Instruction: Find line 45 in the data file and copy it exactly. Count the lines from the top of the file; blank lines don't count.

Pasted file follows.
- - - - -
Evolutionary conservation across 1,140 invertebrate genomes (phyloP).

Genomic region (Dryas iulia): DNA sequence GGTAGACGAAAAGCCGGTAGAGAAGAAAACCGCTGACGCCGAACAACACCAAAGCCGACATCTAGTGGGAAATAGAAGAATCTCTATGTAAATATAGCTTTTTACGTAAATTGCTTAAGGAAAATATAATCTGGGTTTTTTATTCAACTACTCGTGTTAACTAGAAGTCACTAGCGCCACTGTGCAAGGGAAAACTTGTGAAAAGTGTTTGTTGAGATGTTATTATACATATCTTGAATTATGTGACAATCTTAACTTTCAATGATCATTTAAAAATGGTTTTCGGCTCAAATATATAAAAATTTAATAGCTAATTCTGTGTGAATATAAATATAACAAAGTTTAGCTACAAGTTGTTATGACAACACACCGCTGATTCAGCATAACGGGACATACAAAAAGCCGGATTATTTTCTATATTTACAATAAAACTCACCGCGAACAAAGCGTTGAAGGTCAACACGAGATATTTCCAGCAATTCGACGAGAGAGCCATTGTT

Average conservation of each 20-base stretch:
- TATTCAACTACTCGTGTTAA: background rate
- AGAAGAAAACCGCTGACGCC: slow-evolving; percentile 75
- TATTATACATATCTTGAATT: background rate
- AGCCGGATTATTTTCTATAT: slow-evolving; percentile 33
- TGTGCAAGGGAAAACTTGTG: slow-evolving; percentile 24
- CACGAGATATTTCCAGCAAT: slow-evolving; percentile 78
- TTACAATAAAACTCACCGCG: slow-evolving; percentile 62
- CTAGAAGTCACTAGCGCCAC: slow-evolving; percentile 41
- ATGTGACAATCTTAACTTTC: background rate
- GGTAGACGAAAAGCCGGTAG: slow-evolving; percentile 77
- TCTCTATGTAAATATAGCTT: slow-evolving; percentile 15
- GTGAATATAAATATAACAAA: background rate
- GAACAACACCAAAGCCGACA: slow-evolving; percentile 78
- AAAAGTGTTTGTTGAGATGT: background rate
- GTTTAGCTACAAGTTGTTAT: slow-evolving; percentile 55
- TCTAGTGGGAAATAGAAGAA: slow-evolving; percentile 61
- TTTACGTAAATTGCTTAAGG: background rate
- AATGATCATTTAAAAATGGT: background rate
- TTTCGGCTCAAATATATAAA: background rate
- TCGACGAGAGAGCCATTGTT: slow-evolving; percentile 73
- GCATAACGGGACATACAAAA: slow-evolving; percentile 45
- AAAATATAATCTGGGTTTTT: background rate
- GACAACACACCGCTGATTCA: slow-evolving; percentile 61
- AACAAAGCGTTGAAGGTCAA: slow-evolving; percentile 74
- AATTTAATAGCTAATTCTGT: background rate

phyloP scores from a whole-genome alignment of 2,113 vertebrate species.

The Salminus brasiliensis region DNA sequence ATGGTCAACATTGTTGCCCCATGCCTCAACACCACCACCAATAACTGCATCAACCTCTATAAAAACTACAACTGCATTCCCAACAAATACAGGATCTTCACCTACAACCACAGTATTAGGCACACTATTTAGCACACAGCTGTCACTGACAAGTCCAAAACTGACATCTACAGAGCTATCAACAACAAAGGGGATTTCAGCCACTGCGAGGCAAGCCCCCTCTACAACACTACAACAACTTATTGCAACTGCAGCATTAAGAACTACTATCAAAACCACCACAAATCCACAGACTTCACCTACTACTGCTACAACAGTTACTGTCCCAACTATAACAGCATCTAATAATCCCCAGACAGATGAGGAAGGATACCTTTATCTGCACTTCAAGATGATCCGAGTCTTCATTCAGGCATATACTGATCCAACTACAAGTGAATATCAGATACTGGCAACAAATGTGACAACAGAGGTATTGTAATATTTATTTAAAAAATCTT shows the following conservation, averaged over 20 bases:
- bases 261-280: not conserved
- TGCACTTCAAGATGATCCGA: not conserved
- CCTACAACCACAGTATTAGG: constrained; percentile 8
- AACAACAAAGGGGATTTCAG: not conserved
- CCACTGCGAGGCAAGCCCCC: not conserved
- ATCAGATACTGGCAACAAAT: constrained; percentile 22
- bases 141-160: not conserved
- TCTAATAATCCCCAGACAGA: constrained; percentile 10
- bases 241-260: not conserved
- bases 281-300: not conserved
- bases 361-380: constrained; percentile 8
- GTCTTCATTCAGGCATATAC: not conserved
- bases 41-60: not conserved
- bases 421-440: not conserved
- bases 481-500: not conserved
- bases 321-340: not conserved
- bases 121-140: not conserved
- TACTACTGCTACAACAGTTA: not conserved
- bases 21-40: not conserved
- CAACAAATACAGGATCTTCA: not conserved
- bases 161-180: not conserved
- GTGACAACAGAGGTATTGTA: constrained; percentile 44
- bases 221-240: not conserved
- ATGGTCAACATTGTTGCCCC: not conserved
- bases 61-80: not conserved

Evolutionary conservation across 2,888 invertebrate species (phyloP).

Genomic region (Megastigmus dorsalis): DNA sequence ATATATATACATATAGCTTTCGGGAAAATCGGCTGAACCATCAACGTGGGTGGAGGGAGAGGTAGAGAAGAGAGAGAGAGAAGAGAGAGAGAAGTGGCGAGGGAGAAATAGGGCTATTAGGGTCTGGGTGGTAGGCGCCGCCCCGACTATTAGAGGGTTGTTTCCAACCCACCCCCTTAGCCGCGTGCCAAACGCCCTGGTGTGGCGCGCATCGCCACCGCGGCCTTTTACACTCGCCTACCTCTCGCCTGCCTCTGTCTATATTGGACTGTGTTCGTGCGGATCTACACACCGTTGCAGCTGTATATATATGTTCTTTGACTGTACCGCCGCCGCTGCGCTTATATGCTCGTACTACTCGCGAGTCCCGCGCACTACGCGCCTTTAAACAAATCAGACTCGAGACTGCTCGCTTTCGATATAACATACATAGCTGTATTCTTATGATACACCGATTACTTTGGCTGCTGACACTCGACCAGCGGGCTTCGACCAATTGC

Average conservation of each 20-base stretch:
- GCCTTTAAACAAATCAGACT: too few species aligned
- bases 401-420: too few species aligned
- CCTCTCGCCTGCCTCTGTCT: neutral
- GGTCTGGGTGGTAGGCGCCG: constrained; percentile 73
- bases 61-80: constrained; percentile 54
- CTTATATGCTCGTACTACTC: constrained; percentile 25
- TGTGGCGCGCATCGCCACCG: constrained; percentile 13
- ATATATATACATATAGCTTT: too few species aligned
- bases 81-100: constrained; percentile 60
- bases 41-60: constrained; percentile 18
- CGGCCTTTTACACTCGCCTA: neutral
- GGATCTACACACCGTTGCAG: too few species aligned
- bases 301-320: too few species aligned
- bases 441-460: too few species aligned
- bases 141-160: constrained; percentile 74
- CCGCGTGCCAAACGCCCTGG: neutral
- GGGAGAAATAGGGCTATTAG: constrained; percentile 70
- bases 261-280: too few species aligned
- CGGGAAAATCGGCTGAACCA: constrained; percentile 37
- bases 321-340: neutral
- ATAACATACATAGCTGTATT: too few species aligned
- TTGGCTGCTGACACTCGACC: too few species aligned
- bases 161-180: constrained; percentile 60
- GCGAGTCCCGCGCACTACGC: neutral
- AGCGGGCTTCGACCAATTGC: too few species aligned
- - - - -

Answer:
- bases 481-500: not conserved